Wednesday 23 November 2011

The Big Readthrough

Yesterday was weird day. But readthroughs are weird.

Just to clarify our terms, a readthrough is when a cast sit and read a script aloud to a bunch of TV execs to see if there's a show there. They can be hastily assembled, rough-and-ready affairs to see if the script is up to much. Or they can be more polished, semi-rehearsed events in which the show is being essentially pitched as a possible contender for a pilot or TV series. Yesterday was more the latter than the former, which was fairly exciting.

The exact details don't much matter for the purposes of this blog post. But it's worth noting one or two things that the sitcom writer has to deal with on such an occasion - and I'd be interested to hear the experiences of others in the comments section below.

So, I showed up at 10am for a day with the actors - and a director - building up to a formal readthrough in front of the powers that be at 4.15pm. It sounds like a long time, but in no time at all, it was 3.30 and the hour was nearly upon us. And so, it sounds daft, but the script really needs to be as tight as possible because there simply isn't time to make all that many changes on the day, or 'find it in rehearsal'. There is no time to rewrite sections or pages. Only time to tweak lines, cut bits out or throw in extra jokes.

We read the script once at the start, and there were some notes, and tweaks, nips and tucks - and questions from the cast about certain lines that weren't clear. Your job as the writer is to listen, not be defensive and focus on making the show as good as it can be. This may mean sacrificing your favourite joke because it's in the way of some other jokes that have plot attached to them. Remember that the shorter, sharpier and snappier the readthrough is, the funnier it will appear to be. It's better to be 26 minutes and really funny, than 32 minutes with fog patches.

After reading the script once and feeding back, we then marched through the script more slowly, stopping and starting and trying to fix other bits that don't quite fly. I did my best to ensure I was making suggestions via the director, who is in charge of all this stuff on the day.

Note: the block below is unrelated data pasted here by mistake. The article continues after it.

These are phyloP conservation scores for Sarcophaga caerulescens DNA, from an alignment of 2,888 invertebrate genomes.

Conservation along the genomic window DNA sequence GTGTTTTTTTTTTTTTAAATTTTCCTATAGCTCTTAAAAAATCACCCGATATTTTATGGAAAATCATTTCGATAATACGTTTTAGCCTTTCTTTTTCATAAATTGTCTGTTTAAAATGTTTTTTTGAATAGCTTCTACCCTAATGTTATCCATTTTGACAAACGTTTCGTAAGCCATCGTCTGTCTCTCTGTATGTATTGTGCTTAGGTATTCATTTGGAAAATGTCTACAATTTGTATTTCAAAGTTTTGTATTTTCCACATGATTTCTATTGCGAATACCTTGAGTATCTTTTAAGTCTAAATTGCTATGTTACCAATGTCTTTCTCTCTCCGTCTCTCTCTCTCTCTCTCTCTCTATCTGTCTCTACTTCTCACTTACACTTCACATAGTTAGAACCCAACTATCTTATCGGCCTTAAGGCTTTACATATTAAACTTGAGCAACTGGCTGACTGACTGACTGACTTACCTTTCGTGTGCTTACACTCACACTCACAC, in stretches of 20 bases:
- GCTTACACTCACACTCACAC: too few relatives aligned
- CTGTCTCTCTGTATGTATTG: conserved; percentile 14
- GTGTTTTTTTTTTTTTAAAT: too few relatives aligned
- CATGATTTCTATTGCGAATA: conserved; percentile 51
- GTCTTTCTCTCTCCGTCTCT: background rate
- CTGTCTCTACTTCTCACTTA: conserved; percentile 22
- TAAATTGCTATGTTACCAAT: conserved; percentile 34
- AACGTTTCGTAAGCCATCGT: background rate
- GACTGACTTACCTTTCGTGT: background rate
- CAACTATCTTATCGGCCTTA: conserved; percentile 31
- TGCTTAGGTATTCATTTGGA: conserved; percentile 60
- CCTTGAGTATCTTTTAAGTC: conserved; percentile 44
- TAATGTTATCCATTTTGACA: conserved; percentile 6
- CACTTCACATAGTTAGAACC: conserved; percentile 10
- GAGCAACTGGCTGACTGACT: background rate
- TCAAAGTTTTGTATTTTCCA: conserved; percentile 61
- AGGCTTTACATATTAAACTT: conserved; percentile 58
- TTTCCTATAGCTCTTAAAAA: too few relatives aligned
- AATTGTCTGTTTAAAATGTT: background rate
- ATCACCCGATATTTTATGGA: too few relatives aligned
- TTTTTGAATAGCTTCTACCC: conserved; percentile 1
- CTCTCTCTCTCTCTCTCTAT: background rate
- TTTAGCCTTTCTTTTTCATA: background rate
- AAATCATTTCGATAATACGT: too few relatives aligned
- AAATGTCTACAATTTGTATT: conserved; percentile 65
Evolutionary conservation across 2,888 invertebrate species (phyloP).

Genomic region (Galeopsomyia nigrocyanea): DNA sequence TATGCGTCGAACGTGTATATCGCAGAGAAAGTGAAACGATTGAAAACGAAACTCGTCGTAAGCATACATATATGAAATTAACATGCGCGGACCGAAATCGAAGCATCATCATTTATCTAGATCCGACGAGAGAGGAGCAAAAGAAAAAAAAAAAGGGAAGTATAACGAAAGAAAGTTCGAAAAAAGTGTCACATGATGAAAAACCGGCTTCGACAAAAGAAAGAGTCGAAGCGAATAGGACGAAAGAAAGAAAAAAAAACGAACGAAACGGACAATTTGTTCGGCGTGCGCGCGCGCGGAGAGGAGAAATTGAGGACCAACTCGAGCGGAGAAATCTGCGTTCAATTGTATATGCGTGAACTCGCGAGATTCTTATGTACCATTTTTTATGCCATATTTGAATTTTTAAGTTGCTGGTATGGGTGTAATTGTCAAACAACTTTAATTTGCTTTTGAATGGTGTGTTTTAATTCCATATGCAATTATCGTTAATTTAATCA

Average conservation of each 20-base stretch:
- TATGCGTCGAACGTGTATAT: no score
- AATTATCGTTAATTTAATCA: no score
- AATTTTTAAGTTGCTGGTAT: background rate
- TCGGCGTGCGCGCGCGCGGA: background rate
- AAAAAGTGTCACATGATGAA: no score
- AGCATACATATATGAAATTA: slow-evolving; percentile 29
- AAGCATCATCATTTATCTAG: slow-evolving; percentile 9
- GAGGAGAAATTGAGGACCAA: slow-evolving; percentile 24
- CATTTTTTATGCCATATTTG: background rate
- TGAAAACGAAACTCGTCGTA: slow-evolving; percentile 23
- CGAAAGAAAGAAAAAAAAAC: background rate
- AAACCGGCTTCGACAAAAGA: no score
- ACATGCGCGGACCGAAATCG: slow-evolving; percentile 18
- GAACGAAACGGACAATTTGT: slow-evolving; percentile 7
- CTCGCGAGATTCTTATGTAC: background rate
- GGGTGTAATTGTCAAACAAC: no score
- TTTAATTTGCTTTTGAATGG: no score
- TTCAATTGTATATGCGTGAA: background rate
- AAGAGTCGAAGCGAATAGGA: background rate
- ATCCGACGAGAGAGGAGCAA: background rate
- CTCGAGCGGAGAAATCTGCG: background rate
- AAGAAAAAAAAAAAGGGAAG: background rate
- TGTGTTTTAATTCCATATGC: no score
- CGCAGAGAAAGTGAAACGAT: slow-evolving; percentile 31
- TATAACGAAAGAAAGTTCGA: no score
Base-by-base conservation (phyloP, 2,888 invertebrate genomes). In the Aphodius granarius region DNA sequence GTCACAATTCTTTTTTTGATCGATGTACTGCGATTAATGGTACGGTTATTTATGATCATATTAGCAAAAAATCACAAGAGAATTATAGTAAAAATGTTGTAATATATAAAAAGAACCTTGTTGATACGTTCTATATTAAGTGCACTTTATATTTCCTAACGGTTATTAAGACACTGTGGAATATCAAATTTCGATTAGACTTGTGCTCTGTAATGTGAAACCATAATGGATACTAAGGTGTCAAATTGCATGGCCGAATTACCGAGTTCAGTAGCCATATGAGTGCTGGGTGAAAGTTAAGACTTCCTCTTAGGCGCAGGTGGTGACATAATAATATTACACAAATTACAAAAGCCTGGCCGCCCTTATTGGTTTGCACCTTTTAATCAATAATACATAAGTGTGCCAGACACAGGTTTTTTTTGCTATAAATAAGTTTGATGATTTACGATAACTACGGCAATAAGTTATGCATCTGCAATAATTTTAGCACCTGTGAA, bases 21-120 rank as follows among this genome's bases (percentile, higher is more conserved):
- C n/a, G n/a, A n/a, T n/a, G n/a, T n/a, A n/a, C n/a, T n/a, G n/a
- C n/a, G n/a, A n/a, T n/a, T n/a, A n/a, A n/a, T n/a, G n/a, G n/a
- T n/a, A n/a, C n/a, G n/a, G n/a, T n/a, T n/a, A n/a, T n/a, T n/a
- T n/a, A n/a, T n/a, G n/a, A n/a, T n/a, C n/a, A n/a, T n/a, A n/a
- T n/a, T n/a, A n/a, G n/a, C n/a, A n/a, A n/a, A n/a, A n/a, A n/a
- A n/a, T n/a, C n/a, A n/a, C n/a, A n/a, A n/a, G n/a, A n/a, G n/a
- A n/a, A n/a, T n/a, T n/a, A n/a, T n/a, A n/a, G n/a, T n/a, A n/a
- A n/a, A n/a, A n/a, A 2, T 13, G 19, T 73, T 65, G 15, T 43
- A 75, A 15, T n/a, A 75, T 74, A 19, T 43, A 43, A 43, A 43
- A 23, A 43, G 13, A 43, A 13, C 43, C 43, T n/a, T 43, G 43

The temptation is to change things again and again and again - right up until the final moment. It's best to avoid this. By the readthrough moment, the actors' scripts will be covered in crossings out, new lines and changes. Too many will be confusing, create errors in the readthrough and completely ruin the atmosphere you've been trying to create. As the hour approaches, it's better to commit to what you have and be done with it. Endless changes 'til the very end will undermine confidence and that might create unease in the cast - who might start to panic. I've seen panic (not yesterday, mind) and it ends in either actors starting to get louder and bigger; or going faster and faster; or going quieter; or inserting swearing that wasn't there before. It's not pretty, and usually not funny.

And then, it starts. And it ends. And there's nothing else to be said.

If you've written the script as well as you could, and stuck to your guns and offered the show that you want to write, you've done well. And it's now out of your hands. The show will be commissioned or turned down for a boatload of reasons that will never be explained to you. The official line may be 'Well, it was just so funny, we simply had to have it'. The actual reason may be that something fell out of the schedules and one of your cast is flavour of the month. It really doesn't matter. And you can't control this bit, so go home, have a curry, sleep well, lie in, wake up - and think of a brand new show.